Smart contracts


Smart contracts and blockchain
Smart contracts

A smart contract is a computer protocol intended to digitally facilitate, verify, or enforce the negotiation or performance of a contract. Smart contracts are self-executing contracts with the terms of the agreement between the parties directly written into lines of code. Smart contracts allow the performance of credible transactions without third parties. These transactions are trackable and irreversible. Smart contracts are often described as "Turing complete" meaning they can handle complex computation.


The first mention of the concept of a smart contract was in a 1995 paper by computer scientist and legal scholar Nick Szabo. Szabo described smart contracts as self-executing contracts with specific properties, including being self-enforcing, transparent, and reliable. In the early 2000s, Szabo and others began developing prototypes of smart contracts using the Bitcoin blockchain.


In 2015, the first smart contracts were executed on the Ethereum blockchain. Ethereum is a decentralized platform that runs smart contracts: applications that run exactly as programmed without any possibility of fraud or third-party interference. Ethereum allows developers to create contracts that can be used to encode arbitrary state transition functions, allowing developers to create applications that go beyond simple financial transactions. Ethereum has become the most popular platform for developing smart contracts. Other platforms include Hyperledger Fabric, R3 Corda, and Chain.


Smart contracts have since become a popular way to automate transactions and agreements between parties. They are particularly well-suited for applications where trust is required but no third party is available or willing to mediate.


A simple example of a smart contract is an agreement between two people to exchange goods or services at a later date. The contract is written in code and stored on a blockchain, where it is automatically executed when the agreed-upon conditions are met.


The most popular smart contracts scripting languages are Solidity, Serpent, Lisp, Java, Python, Ruby, C++, PHP, and Node.js



Types of smart contracts


There are three types of smart contracts:

  1. Self-executing contracts: These contracts are automatically executed when the agreed-upon conditions are met.

  2. Interactive contracts: These contracts allow for two or more parties to interact with each other in order to agree on the conditions of the contract.

  3. Multilateral contracts: These contracts involve more than two parties.


How are smart contracts used?


Smart contracts are used in a number of ways, including:

  • Banking. Smart contracts are used in banking to automate the contract-signing process.

  • Real estate. Smart contracts are used in real estate to automate the property transaction process.

  • Retail. Smart contracts are used in retail to automate the order and payment process.

  • Healthcare. Smart contracts are used in healthcare to automate the patient consent process.

  • Government. Smart contracts are used in government to automate the voting process.


Benefits of smart contracts


Smart contracts offer a number of potential benefits, including:

  1. Faster transactions. Smart contracts can help to speed up the transaction process, as there is no need for third-party verification.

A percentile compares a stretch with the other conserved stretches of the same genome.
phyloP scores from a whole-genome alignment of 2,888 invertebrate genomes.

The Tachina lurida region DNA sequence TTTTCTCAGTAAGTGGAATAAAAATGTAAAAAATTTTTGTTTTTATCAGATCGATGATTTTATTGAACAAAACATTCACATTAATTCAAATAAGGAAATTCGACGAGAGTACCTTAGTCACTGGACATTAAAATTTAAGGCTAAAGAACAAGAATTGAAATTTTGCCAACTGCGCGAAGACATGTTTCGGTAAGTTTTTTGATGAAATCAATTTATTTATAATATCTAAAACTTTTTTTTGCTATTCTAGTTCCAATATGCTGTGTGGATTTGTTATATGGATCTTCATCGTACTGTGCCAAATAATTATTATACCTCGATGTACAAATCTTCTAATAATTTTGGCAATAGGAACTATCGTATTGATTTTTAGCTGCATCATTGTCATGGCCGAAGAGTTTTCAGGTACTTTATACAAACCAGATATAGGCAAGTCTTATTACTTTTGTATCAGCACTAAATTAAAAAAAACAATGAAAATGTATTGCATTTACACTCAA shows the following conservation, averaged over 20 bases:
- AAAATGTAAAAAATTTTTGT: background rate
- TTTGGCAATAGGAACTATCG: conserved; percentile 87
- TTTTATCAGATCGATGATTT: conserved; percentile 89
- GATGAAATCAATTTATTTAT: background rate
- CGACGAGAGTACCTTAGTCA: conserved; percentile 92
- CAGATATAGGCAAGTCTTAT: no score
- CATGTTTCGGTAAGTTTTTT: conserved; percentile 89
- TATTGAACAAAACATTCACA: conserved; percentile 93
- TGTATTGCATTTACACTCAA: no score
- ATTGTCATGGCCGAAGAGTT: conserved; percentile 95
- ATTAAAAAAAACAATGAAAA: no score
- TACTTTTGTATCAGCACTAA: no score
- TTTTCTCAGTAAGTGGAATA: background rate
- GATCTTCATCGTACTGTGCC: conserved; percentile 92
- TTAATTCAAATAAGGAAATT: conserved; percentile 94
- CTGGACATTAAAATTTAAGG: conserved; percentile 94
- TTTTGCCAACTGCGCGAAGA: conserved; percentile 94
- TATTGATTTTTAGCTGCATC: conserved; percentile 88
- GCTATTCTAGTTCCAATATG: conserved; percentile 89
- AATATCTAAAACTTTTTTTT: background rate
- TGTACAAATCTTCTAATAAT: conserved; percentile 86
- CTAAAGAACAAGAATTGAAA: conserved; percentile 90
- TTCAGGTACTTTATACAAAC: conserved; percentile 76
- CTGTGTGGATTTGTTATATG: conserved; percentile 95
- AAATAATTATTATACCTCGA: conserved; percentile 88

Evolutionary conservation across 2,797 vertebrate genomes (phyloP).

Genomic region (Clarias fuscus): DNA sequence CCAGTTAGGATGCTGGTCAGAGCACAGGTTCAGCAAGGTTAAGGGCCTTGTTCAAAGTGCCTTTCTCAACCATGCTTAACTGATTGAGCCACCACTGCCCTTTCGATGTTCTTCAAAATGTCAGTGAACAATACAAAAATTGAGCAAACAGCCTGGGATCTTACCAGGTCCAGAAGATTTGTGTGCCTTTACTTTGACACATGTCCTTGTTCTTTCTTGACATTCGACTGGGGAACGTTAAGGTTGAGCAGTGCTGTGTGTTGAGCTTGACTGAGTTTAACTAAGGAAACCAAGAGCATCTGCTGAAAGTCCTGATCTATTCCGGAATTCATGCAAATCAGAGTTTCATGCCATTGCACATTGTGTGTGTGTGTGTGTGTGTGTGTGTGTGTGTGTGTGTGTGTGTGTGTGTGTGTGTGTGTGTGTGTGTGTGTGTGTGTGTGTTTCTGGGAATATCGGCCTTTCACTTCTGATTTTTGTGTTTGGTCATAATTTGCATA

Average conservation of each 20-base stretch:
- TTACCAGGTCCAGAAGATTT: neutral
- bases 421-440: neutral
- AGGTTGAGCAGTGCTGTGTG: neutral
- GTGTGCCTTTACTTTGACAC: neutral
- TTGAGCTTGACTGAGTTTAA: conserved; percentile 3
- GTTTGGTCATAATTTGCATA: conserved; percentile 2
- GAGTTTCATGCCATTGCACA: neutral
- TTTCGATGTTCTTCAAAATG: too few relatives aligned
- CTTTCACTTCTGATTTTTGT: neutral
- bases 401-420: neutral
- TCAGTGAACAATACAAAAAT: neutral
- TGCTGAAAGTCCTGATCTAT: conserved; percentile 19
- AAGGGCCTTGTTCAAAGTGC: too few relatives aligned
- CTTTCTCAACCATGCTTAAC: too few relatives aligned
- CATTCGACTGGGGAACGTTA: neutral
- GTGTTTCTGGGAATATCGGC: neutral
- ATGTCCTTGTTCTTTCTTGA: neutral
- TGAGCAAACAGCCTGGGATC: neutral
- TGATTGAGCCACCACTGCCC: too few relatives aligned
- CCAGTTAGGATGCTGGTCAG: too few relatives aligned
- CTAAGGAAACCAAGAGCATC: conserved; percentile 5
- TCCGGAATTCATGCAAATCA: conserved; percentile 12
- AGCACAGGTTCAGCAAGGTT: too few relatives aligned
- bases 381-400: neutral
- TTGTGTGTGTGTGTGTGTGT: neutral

2. Reduced costs. Smart contracts can help to reduce costs, as there is no need for intermediaries.

  3. Increased security. Smart contracts can help to increase security, as they are tamper-proof.

  4. Increased efficiency. Smart contracts can help to increase efficiency, as they automate the contract-signing process.


What are the challenges of smart contracts?


While there are many benefits to using smart contracts, there are also a number of challenges that need to be considered, including:

  1. Complexity. Smart contracts can be complex and difficult to understand, which can make them difficult to use.

  2. Incompatibility. Smart contracts are not compatible with all platforms and systems, which can limit their use.

  3. Lack of regulation. Smart contracts are not currently regulated, which can lead to uncertainty and risk.

  4. Lack of standardization. There is no standardization for smart contracts, which can lead to confusion and inconsistency.


Real-life Use Cases of Smart Contracts


The following are some real-life use cases of smart contracts:

  • Supply chain management. Smart contracts can be used to manage the supply chain of a company. For example, a smart contract can be used to track the shipment of goods from the supplier to the distributor and finally to the retailer. This can help ensure that the goods are delivered on time and that the correct quantities are delivered.

  • Insurance. Smart contracts can be used to manage insurance contracts. For example, a smart contract can be used to track the terms of an insurance policy and to automatically payout when a claim is made.

  • Real estate. Smart contracts can be used to manage real estate contracts. For example, a smart contract can be used to track the terms of a real estate contract and to automatically payout when a payment is made.

  • Car rental. Smart contracts can be used to manage car rental contracts. For example, a smart contract can be used to track the terms of a car rental contract and to automatically payout when the car is returned.


While smart contracts are transparent and can be verified by anyone with access to the code, they are still in their early stages of development. Nevertheless, smart contracts hold great potential for the future of contract execution. They could be used to streamline the process of contracting, reduce the risk of fraud, and improve transparency and trust between parties.